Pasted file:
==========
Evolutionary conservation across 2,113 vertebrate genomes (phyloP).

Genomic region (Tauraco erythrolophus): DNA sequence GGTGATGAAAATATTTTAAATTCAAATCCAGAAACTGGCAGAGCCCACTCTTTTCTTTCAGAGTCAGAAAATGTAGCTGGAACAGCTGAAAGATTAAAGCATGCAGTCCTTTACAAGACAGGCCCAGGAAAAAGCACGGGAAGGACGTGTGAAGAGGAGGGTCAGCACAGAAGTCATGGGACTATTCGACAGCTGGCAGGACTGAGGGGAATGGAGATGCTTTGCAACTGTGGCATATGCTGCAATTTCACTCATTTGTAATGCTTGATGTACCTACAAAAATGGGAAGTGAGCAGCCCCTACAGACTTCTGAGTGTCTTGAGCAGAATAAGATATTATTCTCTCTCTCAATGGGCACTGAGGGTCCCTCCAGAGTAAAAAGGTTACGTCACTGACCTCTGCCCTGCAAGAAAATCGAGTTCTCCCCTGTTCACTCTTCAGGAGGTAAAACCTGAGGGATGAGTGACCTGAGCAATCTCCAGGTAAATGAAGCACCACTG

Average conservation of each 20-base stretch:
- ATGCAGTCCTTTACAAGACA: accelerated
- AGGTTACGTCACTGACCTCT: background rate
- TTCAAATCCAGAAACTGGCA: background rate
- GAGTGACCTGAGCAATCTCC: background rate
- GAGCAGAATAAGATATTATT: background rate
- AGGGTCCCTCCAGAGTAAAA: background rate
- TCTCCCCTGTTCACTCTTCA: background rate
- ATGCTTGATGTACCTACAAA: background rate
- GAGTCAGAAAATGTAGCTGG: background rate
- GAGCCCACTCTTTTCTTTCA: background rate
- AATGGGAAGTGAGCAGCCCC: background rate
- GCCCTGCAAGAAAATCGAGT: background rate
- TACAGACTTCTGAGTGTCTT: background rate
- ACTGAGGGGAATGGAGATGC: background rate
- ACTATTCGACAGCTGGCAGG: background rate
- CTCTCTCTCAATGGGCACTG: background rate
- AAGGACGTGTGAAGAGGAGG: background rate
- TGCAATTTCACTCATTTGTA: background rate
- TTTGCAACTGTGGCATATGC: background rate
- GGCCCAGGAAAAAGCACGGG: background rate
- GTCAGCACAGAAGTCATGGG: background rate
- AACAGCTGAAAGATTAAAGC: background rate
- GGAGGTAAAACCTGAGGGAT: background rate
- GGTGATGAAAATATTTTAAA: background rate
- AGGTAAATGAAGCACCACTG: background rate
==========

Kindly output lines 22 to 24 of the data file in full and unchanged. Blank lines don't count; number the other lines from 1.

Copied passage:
- TTTGCAACTGTGGCATATGC: background rate
- GGCCCAGGAAAAAGCACGGG: background rate
- GTCAGCACAGAAGTCATGGG: background rate